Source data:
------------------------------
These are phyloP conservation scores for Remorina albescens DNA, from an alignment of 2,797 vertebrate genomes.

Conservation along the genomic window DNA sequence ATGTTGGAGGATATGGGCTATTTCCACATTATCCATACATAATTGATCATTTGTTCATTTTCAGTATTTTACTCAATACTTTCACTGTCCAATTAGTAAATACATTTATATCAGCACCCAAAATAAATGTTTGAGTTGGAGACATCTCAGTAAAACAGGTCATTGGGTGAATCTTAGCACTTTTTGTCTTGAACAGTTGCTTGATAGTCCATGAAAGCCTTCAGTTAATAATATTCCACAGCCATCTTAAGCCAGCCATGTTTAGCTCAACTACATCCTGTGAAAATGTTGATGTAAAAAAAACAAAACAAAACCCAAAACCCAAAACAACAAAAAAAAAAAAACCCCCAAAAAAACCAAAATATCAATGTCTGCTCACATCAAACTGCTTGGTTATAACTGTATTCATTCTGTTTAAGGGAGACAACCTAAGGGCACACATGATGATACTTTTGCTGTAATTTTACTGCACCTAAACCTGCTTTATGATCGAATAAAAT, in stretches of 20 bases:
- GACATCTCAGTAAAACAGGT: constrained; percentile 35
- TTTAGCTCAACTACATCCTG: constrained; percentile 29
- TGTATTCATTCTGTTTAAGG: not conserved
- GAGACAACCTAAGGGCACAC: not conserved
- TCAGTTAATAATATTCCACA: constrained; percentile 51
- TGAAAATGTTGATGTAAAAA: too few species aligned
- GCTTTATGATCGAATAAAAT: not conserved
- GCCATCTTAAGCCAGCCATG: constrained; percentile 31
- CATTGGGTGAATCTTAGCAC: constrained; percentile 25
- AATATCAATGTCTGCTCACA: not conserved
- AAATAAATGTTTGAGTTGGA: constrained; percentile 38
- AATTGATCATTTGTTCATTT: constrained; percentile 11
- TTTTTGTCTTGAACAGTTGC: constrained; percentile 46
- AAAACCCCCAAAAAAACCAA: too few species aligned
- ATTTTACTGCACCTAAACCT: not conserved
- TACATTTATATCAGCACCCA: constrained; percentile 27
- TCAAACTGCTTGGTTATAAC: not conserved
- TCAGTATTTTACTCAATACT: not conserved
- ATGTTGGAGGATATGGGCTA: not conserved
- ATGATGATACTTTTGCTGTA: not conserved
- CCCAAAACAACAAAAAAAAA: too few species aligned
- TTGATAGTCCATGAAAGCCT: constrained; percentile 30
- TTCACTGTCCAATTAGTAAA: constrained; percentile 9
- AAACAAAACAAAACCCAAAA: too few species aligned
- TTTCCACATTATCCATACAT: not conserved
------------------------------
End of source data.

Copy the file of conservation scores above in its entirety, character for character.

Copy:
These are phyloP conservation scores for Remorina albescens DNA, from an alignment of 2,797 vertebrate genomes.

Conservation along the genomic window DNA sequence ATGTTGGAGGATATGGGCTATTTCCACATTATCCATACATAATTGATCATTTGTTCATTTTCAGTATTTTACTCAATACTTTCACTGTCCAATTAGTAAATACATTTATATCAGCACCCAAAATAAATGTTTGAGTTGGAGACATCTCAGTAAAACAGGTCATTGGGTGAATCTTAGCACTTTTTGTCTTGAACAGTTGCTTGATAGTCCATGAAAGCCTTCAGTTAATAATATTCCACAGCCATCTTAAGCCAGCCATGTTTAGCTCAACTACATCCTGTGAAAATGTTGATGTAAAAAAAACAAAACAAAACCCAAAACCCAAAACAACAAAAAAAAAAAAACCCCCAAAAAAACCAAAATATCAATGTCTGCTCACATCAAACTGCTTGGTTATAACTGTATTCATTCTGTTTAAGGGAGACAACCTAAGGGCACACATGATGATACTTTTGCTGTAATTTTACTGCACCTAAACCTGCTTTATGATCGAATAAAAT, in stretches of 20 bases:
- GACATCTCAGTAAAACAGGT: constrained; percentile 35
- TTTAGCTCAACTACATCCTG: constrained; percentile 29
- TGTATTCATTCTGTTTAAGG: not conserved
- GAGACAACCTAAGGGCACAC: not conserved
- TCAGTTAATAATATTCCACA: constrained; percentile 51
- TGAAAATGTTGATGTAAAAA: too few species aligned
- GCTTTATGATCGAATAAAAT: not conserved
- GCCATCTTAAGCCAGCCATG: constrained; percentile 31
- CATTGGGTGAATCTTAGCAC: constrained; percentile 25
- AATATCAATGTCTGCTCACA: not conserved
- AAATAAATGTTTGAGTTGGA: constrained; percentile 38
- AATTGATCATTTGTTCATTT: constrained; percentile 11
- TTTTTGTCTTGAACAGTTGC: constrained; percentile 46
- AAAACCCCCAAAAAAACCAA: too few species aligned
- ATTTTACTGCACCTAAACCT: not conserved
- TACATTTATATCAGCACCCA: constrained; percentile 27
- TCAAACTGCTTGGTTATAAC: not conserved
- TCAGTATTTTACTCAATACT: not conserved
- ATGTTGGAGGATATGGGCTA: not conserved
- ATGATGATACTTTTGCTGTA: not conserved
- CCCAAAACAACAAAAAAAAA: too few species aligned
- TTGATAGTCCATGAAAGCCT: constrained; percentile 30
- TTCACTGTCCAATTAGTAAA: constrained; percentile 9
- AAACAAAACAAAACCCAAAA: too few species aligned
- TTTCCACATTATCCATACAT: not conserved